Harry Potter and the Deathly Hallows: Part 1
Harry Potter and the Deathly Hallows: Part 1 is the best film in the franchise since the fourth, The Goblet of Fire. That film was fashioned as a straight-ahead, old-fashioned thriller; this new one pushes things even further, into the realm of pure horror. Ears are dismembered; wizened old ladies are transformed into man-eating pythons; and our young heroes race across an increasingly barren landscape, as the existential panic mounts all around them. Directed by David Yates, who made the previous two Potter pictures, Deathly Hallows is one of two movies based on the final volume in J.K. Rowling's boy wizard series. ( Part 2 will be released in July.) Yet it succeeds as a self-contained work, mainly because Yates and writer Steve Kloves have done such an effective job creating and sustaining the grim mood. Even if you can't follow all the beats in the story, you still find yourself pulled along by the film's urgent, unnerving momentum.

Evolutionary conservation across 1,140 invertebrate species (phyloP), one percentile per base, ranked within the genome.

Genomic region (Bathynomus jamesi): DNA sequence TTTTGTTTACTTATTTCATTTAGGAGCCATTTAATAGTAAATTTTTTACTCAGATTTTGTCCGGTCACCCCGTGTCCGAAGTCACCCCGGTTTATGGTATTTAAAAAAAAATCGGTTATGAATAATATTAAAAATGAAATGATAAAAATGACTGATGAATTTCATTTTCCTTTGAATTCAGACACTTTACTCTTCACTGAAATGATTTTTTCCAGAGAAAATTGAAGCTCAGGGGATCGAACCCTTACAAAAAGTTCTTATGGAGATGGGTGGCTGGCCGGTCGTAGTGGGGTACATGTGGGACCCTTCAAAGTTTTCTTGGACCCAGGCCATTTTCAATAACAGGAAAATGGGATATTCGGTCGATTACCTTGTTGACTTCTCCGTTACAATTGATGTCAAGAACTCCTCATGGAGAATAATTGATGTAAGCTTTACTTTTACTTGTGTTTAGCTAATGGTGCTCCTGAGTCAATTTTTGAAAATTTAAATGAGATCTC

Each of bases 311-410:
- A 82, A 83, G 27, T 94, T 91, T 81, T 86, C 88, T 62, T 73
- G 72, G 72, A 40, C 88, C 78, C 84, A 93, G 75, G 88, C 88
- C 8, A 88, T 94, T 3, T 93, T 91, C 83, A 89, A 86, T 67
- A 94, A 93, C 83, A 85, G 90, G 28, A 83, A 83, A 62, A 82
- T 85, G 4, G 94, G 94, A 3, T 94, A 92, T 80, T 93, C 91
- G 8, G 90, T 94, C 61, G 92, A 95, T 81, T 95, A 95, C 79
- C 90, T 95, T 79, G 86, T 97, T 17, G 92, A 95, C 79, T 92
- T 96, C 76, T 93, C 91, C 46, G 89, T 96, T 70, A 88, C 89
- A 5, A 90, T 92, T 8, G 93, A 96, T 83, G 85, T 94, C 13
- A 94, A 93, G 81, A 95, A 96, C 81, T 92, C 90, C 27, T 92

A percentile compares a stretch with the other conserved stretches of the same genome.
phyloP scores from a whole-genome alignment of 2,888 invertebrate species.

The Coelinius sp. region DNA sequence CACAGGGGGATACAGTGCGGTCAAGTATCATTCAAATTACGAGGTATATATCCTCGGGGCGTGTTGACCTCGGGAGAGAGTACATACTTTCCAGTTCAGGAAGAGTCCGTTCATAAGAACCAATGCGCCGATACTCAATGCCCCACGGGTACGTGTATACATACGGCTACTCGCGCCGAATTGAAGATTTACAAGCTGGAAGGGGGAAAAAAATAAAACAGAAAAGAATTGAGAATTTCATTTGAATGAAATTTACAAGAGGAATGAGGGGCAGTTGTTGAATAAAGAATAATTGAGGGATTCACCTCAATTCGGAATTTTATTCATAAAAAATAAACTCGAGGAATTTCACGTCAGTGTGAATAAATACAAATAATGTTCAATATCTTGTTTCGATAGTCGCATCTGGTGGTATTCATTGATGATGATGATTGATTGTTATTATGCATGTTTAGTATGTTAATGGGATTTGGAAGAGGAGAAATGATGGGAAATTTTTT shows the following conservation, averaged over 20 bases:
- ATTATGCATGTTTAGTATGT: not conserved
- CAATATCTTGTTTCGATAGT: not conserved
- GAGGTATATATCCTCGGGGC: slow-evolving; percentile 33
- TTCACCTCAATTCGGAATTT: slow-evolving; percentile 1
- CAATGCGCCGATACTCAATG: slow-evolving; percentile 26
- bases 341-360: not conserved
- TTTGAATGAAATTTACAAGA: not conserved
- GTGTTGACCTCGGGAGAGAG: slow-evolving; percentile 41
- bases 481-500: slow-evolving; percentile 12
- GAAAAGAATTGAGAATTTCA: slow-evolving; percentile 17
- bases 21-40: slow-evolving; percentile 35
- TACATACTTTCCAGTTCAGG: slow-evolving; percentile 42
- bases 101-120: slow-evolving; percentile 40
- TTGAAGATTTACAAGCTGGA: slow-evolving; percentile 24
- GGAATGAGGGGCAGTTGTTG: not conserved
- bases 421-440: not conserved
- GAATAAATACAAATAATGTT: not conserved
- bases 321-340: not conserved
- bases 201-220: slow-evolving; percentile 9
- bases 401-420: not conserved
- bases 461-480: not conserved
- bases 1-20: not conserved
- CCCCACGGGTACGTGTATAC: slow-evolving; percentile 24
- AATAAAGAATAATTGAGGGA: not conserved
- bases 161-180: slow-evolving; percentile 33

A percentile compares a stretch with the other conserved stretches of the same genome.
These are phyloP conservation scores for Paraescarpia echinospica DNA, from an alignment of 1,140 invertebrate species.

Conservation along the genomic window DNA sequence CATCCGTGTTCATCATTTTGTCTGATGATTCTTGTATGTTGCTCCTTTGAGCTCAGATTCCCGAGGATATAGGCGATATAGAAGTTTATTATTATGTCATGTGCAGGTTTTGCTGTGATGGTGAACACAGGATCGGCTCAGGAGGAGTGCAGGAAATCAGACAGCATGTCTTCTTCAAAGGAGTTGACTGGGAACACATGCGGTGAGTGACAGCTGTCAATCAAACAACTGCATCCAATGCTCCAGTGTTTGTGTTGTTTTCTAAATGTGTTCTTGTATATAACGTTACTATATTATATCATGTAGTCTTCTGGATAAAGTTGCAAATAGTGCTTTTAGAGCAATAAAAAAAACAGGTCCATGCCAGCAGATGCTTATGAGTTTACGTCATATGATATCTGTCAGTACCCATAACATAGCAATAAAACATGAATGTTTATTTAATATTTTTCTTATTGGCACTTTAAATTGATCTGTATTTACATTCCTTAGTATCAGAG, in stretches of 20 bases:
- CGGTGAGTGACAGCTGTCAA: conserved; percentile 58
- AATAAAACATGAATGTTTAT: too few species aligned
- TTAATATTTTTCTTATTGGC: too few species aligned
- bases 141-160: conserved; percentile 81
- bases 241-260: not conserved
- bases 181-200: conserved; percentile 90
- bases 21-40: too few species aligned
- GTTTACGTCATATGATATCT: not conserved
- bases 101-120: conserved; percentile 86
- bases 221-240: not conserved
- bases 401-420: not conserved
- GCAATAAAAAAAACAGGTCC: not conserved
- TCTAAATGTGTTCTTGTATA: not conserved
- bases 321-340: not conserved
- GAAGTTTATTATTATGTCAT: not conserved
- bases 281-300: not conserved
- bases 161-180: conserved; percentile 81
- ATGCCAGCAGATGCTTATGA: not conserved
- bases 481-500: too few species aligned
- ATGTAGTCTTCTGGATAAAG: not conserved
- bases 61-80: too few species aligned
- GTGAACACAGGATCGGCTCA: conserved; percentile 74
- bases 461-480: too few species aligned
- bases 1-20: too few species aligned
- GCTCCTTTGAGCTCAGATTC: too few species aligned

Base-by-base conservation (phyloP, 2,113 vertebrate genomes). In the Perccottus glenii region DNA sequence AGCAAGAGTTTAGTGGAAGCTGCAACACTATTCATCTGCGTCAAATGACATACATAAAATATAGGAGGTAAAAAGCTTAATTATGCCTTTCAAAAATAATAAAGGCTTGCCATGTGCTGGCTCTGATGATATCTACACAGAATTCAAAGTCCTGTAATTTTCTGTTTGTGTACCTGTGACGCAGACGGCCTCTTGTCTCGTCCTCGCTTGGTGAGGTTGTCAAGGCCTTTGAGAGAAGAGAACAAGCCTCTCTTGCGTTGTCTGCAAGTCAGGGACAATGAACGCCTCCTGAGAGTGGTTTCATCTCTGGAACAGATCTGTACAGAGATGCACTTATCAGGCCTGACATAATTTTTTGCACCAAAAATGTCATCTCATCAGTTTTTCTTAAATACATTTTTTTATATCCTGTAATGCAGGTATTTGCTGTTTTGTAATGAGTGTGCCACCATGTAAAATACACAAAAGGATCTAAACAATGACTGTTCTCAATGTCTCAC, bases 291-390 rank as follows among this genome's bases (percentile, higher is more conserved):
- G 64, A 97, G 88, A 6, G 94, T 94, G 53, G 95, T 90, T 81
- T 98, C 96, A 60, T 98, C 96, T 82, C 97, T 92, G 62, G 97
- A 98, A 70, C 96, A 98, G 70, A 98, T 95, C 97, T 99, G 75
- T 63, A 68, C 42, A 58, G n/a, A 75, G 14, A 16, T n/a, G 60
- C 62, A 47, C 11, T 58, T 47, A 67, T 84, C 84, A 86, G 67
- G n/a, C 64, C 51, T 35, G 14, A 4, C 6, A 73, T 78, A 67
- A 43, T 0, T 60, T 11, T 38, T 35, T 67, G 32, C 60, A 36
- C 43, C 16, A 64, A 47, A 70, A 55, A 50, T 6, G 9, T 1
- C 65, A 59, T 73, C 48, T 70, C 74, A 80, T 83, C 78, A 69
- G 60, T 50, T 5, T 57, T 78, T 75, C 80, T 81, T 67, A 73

White Material is a thoughtful, if sometimes frustrating tale of a French woman (Isabelle Huppert) caught in the middle of a civil war in an unnamed African country. Director Claire Denis offers a distinctive point of view in the dialogue about France and its relationship with its former colonies, though the Africans are given no voice in the film.
Country Strong tells the story of a self-destructive singing superstar, played by Gwyneth Paltrow. Ultimately it's too meandering and uneven to ever truly tug at your heart.